An abandoned church environment modeled after the dilapidated Woodward Avenue Presbytarian Church. Created in Unreal Engine 5.1. Big thank you to Gabriel Cervantes and Anton Napierala for their mentorship! Another thank you to Rain Rouhani, Adam Eli and Hasan Efendi for their support and help!
I’ve loved the process of working on every piece I’ve made so far, but I’ve never been as excited to share my work as I am now! This environment was my first time both in Unreal Engine and Designer. And despite me awkwardly stumbling through the process of creating a pipeline, learning new software, and getting used to a modular workflow, I completely fell in love with every step of the way!
This Abandoned Church is a real place in Detroit, Michigan, that was abandoned many years ago, yet still kept an ethereal beauty at the heart of its harmonious architecture. The photographs of this place caught my eye immediately as I saw them. And so, for the next few months, this project became my personal little playground, and a cradle to my environment creation learning.
I wanted to take myself through the process of trying out all of the modular workflows I could find: tillable texture creation, modular kits, creation and usage of trims, vertex painting, and RGB masking. Vast majority of the assets and textures (with the exception of very few) were created by me. While I would approach some aspects differently now, I am absolutely happy with how this environment turned out! Hope you will enjoy it too!
Huge thank you to Gabriel Cervantes and Anton Napierala for all of the guidance throughout this project!
Substance Designer | Material Breakdown
I used mainly 4 different material setups in this project: vertex painting materials with the RGBA vertex color channels used for blending, RGB masking materials with optional baked normal maps, baked map materials for smaller props and modular kits, and trim materials with parallax occlusion mapping for the details along the balcony railing and around the base of the dome.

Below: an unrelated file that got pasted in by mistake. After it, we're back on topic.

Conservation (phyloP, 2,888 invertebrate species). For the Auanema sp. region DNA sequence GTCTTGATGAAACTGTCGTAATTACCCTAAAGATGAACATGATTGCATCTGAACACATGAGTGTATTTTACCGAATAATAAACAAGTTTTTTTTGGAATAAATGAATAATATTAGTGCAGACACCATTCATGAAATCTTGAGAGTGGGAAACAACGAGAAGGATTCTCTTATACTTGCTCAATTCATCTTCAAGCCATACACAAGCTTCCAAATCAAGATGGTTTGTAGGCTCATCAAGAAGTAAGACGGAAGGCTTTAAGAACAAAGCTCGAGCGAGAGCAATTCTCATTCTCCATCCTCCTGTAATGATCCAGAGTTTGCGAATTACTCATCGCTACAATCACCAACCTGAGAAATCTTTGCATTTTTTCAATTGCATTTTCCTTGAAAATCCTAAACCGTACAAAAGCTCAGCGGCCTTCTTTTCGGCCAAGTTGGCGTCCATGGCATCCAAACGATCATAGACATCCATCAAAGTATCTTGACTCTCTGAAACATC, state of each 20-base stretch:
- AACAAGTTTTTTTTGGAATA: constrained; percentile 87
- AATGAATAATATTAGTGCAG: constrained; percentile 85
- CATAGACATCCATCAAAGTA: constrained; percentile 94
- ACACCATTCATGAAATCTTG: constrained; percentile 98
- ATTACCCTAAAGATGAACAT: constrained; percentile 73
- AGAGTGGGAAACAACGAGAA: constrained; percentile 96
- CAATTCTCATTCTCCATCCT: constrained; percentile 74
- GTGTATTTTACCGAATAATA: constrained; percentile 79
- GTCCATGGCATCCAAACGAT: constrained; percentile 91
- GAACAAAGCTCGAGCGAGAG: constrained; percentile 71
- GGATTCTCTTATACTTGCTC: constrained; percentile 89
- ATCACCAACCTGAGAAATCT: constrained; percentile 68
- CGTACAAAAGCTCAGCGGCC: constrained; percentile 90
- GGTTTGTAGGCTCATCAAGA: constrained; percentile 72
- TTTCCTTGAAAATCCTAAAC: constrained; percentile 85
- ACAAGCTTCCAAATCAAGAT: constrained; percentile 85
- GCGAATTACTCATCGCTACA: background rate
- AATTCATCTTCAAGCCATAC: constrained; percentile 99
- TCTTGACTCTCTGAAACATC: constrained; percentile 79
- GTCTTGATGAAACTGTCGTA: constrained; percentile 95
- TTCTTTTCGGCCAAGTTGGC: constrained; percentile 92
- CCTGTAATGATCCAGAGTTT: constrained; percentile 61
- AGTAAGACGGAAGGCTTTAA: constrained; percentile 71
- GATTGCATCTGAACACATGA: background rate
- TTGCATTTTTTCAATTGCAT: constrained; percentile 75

Substance Designer | Stained Glass Material
This was the most fun and rewarding material to work on! I was inspired by Jonathan Benainous' beautiful stained glass materials for The Last of Us Part I. I began by designing the edge patterns of the metal frames connecting the glass pieces. Two of the main stained glass designs' color values were hand painted due to the nature of their designs. For the rest I used an automatically generated color assignment by splitting off the pieces into different sections through grayscale fill, and then controlling their colors in groups from there.
While I was trying to make sure that this environment was as modular as possible, due to its very organic and curvy nature it wasn't always achievable. For instance, I tried creating the pews and some of the railings and trims using blueprints in order to reuse very few bits of the geometry. However, due to the issues with UV stretching and disconnected geometry edges, I ended up using blueprints only to give the pews their desired shape, and later taking those meshes out into Maya for further adjustment. As for the railings, I ended up using parallex occlusion mapping instead.